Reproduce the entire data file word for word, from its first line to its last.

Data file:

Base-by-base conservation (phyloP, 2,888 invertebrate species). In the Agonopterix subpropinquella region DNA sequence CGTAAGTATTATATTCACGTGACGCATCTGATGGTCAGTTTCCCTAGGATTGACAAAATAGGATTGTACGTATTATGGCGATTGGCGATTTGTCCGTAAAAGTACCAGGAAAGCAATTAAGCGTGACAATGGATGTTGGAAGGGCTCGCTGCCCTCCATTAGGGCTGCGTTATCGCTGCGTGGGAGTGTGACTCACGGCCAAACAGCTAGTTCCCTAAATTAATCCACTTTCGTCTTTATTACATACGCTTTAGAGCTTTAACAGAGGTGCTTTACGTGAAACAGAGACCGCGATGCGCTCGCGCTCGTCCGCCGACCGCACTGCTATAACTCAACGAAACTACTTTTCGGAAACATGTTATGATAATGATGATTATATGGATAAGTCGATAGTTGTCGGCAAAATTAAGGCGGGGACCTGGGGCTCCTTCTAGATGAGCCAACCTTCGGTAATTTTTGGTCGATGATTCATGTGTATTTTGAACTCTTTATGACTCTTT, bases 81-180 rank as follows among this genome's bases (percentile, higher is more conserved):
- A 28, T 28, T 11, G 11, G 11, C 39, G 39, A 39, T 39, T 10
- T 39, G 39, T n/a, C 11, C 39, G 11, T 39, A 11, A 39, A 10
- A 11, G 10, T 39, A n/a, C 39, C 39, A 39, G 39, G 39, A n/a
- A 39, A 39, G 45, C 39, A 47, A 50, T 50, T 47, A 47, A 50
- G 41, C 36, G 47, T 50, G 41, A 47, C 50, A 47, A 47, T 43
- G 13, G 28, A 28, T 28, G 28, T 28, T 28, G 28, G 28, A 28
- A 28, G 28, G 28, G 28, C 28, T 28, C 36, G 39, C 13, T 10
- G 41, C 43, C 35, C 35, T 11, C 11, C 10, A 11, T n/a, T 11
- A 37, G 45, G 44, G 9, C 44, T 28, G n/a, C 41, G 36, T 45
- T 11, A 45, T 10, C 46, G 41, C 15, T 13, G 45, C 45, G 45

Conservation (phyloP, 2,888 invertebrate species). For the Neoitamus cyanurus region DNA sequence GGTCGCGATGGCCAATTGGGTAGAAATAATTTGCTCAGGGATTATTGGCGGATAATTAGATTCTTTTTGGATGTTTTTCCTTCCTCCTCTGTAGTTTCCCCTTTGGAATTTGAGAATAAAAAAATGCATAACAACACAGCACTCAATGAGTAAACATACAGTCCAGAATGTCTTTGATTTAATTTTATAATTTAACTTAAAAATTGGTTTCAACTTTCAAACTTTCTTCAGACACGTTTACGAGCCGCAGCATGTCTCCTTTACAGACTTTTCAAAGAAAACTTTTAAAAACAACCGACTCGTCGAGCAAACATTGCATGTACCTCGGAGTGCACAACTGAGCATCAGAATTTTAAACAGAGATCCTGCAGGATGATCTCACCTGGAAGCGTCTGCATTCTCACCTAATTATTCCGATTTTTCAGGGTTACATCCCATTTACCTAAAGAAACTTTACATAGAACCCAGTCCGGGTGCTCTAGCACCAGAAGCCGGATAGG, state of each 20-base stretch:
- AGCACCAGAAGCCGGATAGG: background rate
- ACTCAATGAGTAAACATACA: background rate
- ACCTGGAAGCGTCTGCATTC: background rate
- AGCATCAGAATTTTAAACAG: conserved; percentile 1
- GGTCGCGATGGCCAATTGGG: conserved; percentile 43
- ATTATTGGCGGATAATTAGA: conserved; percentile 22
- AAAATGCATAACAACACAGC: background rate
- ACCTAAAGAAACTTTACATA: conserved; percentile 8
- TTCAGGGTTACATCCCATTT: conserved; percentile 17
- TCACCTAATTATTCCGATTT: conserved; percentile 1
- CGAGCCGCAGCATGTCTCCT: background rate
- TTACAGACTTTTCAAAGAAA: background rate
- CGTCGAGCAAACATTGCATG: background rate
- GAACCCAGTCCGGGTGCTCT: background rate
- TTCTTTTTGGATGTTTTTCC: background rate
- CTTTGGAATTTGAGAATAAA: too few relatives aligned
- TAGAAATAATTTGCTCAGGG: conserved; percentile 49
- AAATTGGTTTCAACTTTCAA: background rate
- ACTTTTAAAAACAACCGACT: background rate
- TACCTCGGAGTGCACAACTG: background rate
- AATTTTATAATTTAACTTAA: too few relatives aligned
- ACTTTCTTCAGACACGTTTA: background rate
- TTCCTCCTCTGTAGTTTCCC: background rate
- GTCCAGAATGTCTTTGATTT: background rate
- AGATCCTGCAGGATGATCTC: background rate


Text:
Base-by-base conservation (phyloP, 2,888 invertebrate species). In the Agonopterix subpropinquella region DNA sequence CGTAAGTATTATATTCACGTGACGCATCTGATGGTCAGTTTCCCTAGGATTGACAAAATAGGATTGTACGTATTATGGCGATTGGCGATTTGTCCGTAAAAGTACCAGGAAAGCAATTAAGCGTGACAATGGATGTTGGAAGGGCTCGCTGCCCTCCATTAGGGCTGCGTTATCGCTGCGTGGGAGTGTGACTCACGGCCAAACAGCTAGTTCCCTAAATTAATCCACTTTCGTCTTTATTACATACGCTTTAGAGCTTTAACAGAGGTGCTTTACGTGAAACAGAGACCGCGATGCGCTCGCGCTCGTCCGCCGACCGCACTGCTATAACTCAACGAAACTACTTTTCGGAAACATGTTATGATAATGATGATTATATGGATAAGTCGATAGTTGTCGGCAAAATTAAGGCGGGGACCTGGGGCTCCTTCTAGATGAGCCAACCTTCGGTAATTTTTGGTCGATGATTCATGTGTATTTTGAACTCTTTATGACTCTTT, bases 81-180 rank as follows among this genome's bases (percentile, higher is more conserved):
- A 28, T 28, T 11, G 11, G 11, C 39, G 39, A 39, T 39, T 10
- T 39, G 39, T n/a, C 11, C 39, G 11, T 39, A 11, A 39, A 10
- A 11, G 10, T 39, A n/a, C 39, C 39, A 39, G 39, G 39, A n/a
- A 39, A 39, G 45, C 39, A 47, A 50, T 50, T 47, A 47, A 50
- G 41, C 36, G 47, T 50, G 41, A 47, C 50, A 47, A 47, T 43
- G 13, G 28, A 28, T 28, G 28, T 28, T 28, G 28, G 28, A 28
- A 28, G 28, G 28, G 28, C 28, T 28, C 36, G 39, C 13, T 10
- G 41, C 43, C 35, C 35, T 11, C 11, C 10, A 11, T n/a, T 11
- A 37, G 45, G 44, G 9, C 44, T 28, G n/a, C 41, G 36, T 45
- T 11, A 45, T 10, C 46, G 41, C 15, T 13, G 45, C 45, G 45

Conservation (phyloP, 2,888 invertebrate species). For the Neoitamus cyanurus region DNA sequence GGTCGCGATGGCCAATTGGGTAGAAATAATTTGCTCAGGGATTATTGGCGGATAATTAGATTCTTTTTGGATGTTTTTCCTTCCTCCTCTGTAGTTTCCCCTTTGGAATTTGAGAATAAAAAAATGCATAACAACACAGCACTCAATGAGTAAACATACAGTCCAGAATGTCTTTGATTTAATTTTATAATTTAACTTAAAAATTGGTTTCAACTTTCAAACTTTCTTCAGACACGTTTACGAGCCGCAGCATGTCTCCTTTACAGACTTTTCAAAGAAAACTTTTAAAAACAACCGACTCGTCGAGCAAACATTGCATGTACCTCGGAGTGCACAACTGAGCATCAGAATTTTAAACAGAGATCCTGCAGGATGATCTCACCTGGAAGCGTCTGCATTCTCACCTAATTATTCCGATTTTTCAGGGTTACATCCCATTTACCTAAAGAAACTTTACATAGAACCCAGTCCGGGTGCTCTAGCACCAGAAGCCGGATAGG, state of each 20-base stretch:
- AGCACCAGAAGCCGGATAGG: background rate
- ACTCAATGAGTAAACATACA: background rate
- ACCTGGAAGCGTCTGCATTC: background rate
- AGCATCAGAATTTTAAACAG: conserved; percentile 1
- GGTCGCGATGGCCAATTGGG: conserved; percentile 43
- ATTATTGGCGGATAATTAGA: conserved; percentile 22
- AAAATGCATAACAACACAGC: background rate
- ACCTAAAGAAACTTTACATA: conserved; percentile 8
- TTCAGGGTTACATCCCATTT: conserved; percentile 17
- TCACCTAATTATTCCGATTT: conserved; percentile 1
- CGAGCCGCAGCATGTCTCCT: background rate
- TTACAGACTTTTCAAAGAAA: background rate
- CGTCGAGCAAACATTGCATG: background rate
- GAACCCAGTCCGGGTGCTCT: background rate
- TTCTTTTTGGATGTTTTTCC: background rate
- CTTTGGAATTTGAGAATAAA: too few relatives aligned
- TAGAAATAATTTGCTCAGGG: conserved; percentile 49
- AAATTGGTTTCAACTTTCAA: background rate
- ACTTTTAAAAACAACCGACT: background rate
- TACCTCGGAGTGCACAACTG: background rate
- AATTTTATAATTTAACTTAA: too few relatives aligned
- ACTTTCTTCAGACACGTTTA: background rate
- TTCCTCCTCTGTAGTTTCCC: background rate
- GTCCAGAATGTCTTTGATTT: background rate
- AGATCCTGCAGGATGATCTC: background rate